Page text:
Call Things By Their Right Names: “RADICALIZATION”

Part of Confucius’ seemingly two-pronged Golden Rule was to “Call Things By Their Right (correct) Names” (the other being “Do NOT Do Unto Others” etc) which amount to the same thing: “Do Not Attack First,” considering that deliberately NOT correctly identifying things to others is also known as LYING, and lying is the most basic form of theft: it’s the (at least, attempted) theft of the Truth. Since all first-attacks are crimes, and all crimes are forms of theft, lying (aka “fraud” and slander) is a crime.

From here:

There is much to dislike about both the passive “was radicalized” construction and the term “radicalization,” which comes from an adjective (radical) turned into a verb (radicalize) and then into a noun. The term “self-radicalized,” which appears to be a reflexive passive verb, if such a thing exists, is even worse.

Consider the following sentences, which could have been pulled from a thousand sources:

  • Tamerlan Tsarnaev was radicalized in Dagestan.
  • Sayed Rizwan Farook became radicalized by his wife.
  • Maj. Malik Nidal Hasan was self-radicalized.

The passive construction in each blurs the relationship between agent (Tsarnaev, Farook, Nidal) and the already-vague verb “radicalized.” Each deflects responsibility elsewhere, or omits it altogether, treating “radicalism” as a contagion that infects its host upon first contact.
Observing Rule #4 from “Politics and the English Language” might yield instead the following sentences:

  • Tamerlan Tsarnaev sharpened his nascent hatred for the US among the Islamists in Dagestan.
  • Sayed Rizwan Farook traveled to Pakistan and Saudi Arabia seeking a wife who shared his Islamist views.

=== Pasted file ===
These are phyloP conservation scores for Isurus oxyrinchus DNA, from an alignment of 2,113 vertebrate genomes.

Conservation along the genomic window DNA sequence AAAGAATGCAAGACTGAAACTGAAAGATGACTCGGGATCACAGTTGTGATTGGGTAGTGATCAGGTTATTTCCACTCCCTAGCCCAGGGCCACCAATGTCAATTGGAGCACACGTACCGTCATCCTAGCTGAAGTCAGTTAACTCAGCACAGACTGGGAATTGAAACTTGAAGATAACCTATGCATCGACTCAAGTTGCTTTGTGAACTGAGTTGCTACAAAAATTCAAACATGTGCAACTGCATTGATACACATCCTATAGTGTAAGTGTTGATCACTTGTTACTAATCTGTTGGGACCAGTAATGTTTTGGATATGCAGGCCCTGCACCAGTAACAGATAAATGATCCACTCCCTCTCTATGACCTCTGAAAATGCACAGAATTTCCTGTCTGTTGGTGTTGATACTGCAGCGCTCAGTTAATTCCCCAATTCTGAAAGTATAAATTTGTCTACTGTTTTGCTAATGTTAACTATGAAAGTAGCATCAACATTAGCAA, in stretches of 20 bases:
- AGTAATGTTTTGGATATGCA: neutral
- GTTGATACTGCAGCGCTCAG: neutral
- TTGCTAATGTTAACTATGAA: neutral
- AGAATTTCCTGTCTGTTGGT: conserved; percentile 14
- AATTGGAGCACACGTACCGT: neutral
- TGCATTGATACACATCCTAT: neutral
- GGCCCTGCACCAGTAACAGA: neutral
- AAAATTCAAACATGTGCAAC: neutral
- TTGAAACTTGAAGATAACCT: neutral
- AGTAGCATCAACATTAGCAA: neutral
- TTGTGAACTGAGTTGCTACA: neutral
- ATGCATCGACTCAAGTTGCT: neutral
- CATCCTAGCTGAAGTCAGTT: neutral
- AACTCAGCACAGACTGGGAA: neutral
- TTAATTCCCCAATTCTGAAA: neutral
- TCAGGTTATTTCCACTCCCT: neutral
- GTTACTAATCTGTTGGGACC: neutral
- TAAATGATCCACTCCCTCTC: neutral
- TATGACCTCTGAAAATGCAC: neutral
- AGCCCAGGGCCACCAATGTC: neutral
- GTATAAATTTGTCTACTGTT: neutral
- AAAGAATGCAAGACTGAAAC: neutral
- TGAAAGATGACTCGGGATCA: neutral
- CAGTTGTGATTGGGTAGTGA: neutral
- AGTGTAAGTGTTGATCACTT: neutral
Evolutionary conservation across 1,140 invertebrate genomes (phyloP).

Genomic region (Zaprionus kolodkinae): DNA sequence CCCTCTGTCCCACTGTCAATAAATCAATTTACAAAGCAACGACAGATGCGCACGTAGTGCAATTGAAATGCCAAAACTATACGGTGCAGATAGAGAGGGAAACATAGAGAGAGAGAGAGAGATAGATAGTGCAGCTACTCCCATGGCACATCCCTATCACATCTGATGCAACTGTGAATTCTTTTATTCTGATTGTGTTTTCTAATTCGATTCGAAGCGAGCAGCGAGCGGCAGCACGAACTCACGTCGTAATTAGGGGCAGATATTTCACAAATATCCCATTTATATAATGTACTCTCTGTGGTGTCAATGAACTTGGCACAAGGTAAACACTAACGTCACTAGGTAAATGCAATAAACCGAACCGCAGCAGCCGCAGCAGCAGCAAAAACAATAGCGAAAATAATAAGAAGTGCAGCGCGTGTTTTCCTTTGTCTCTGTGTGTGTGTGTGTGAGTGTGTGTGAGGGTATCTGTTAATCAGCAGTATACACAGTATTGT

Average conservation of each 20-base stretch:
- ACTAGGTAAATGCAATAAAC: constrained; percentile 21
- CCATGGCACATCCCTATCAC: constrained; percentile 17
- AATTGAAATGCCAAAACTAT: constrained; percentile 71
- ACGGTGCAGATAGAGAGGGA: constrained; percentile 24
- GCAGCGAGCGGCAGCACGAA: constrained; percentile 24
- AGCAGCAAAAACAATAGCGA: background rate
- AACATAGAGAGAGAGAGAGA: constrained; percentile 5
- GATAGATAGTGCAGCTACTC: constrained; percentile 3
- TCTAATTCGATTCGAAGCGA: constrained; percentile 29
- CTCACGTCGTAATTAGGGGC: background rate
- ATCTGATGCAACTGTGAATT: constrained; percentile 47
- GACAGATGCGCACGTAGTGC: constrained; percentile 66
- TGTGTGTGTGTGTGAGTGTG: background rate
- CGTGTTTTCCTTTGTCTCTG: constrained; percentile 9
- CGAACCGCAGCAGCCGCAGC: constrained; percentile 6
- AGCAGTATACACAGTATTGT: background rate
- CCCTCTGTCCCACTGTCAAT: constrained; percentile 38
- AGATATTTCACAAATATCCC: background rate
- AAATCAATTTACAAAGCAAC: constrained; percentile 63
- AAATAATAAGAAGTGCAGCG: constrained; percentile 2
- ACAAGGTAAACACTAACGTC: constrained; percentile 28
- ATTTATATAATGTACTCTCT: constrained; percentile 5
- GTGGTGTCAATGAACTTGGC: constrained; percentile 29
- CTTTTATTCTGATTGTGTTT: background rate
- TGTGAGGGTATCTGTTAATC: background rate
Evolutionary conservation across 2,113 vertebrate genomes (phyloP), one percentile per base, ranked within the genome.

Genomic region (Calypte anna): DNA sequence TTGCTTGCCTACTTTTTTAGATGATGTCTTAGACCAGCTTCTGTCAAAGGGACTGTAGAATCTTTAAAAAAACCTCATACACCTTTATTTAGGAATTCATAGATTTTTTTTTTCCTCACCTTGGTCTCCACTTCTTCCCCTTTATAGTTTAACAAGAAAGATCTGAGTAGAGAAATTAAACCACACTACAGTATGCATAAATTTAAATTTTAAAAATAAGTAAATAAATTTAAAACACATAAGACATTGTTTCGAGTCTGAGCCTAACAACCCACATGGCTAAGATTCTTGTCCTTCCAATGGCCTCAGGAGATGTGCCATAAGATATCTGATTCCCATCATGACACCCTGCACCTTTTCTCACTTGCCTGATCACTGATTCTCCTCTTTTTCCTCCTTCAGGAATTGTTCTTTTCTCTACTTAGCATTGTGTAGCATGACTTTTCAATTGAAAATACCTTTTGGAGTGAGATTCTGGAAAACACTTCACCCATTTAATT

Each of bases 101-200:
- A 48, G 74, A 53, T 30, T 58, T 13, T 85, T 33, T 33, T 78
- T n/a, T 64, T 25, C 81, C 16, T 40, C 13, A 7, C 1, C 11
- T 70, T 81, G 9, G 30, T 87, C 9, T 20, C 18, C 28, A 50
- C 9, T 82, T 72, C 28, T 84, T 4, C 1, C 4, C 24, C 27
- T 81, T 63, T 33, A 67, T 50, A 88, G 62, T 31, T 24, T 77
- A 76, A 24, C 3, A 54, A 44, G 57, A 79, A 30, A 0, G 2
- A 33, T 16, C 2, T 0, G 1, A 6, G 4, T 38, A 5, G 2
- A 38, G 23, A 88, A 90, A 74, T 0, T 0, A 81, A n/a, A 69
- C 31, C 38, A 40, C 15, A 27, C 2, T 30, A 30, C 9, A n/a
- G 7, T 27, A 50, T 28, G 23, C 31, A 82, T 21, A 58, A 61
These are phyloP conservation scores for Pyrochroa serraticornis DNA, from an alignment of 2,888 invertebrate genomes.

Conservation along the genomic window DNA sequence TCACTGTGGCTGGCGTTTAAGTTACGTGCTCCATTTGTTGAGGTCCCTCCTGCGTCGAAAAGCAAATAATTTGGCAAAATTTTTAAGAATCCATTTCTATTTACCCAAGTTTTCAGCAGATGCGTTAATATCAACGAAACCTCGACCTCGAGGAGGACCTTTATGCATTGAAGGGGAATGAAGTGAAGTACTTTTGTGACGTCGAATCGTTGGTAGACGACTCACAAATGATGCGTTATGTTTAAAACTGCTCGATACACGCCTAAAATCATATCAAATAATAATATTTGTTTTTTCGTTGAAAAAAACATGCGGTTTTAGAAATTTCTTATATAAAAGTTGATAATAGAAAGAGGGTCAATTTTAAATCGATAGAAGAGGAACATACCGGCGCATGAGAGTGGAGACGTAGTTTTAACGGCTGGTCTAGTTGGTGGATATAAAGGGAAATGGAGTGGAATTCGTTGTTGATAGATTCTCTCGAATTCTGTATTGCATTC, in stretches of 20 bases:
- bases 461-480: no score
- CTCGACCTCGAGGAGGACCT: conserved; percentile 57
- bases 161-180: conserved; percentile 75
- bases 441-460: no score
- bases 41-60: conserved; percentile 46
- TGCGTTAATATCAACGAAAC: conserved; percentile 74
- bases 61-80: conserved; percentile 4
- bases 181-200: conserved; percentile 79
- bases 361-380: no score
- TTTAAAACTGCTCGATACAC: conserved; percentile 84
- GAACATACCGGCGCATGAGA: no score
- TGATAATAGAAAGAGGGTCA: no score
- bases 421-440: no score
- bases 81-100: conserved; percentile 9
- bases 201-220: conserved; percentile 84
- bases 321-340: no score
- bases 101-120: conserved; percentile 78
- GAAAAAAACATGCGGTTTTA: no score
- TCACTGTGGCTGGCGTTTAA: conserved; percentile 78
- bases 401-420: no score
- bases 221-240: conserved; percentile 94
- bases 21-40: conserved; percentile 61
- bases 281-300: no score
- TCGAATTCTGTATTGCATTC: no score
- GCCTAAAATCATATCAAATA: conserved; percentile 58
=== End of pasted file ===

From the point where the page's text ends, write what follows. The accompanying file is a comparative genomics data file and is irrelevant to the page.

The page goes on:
• Maj. Malik Nidal Hasan sought spiritual and operational guidance from AQAP leader Anwar al-Awlaki.

What Gore Vidal called “the popular Fu Manchu theory that a single whiff of opium will enslave the mind” is not a good metaphor for Islamism. Islamism is inculcated over time. Teachers spread it in schools with booksImams and community leaders reinforce it in mosques and Islamic centers. Some communities ignore it, and some families tolerate it. Sudden Jihad Syndrome only appears sudden to outsiders.

What Gore Vidal called ‘the popular Fu Manchu theory that a single whiff of opium will enslave the mind’ isn’t a good metaphor for Islamism.

Orwell insisted that language always be used “as an instrument for expressing and not for concealing or preventing thought,” but he understood that not everyone shared his view.

The “was radicalized” construction has become ubiquitous mostly by thoughtless repetition, but to those who deliberately obfuscate, this seemingly inoffensive passive construction provides a way to avoid what has increasingly become the un-nameable. Maajid Nawaz calls this “the Voldemort effect: the refusal to call Islamism by its proper name.”

Those who make and influence US counterterrorism policy must recognize that jihadists are not created accidentally or spontaneously. Speaking and writing as though they are, either deliberately or through “the slovenliness of our language,” hinders clear thinking. And as Orwell put it, “to think clearly is a necessary first step toward political regeneration: so that the fight against bad English is not frivolous and is not the exclusive concern of professional writers.”

A.J. Caschetta is a senior lecturer at the Rochester Institute of Technology and a Shillman-Ginsburg fellow at the Middle East Forum.

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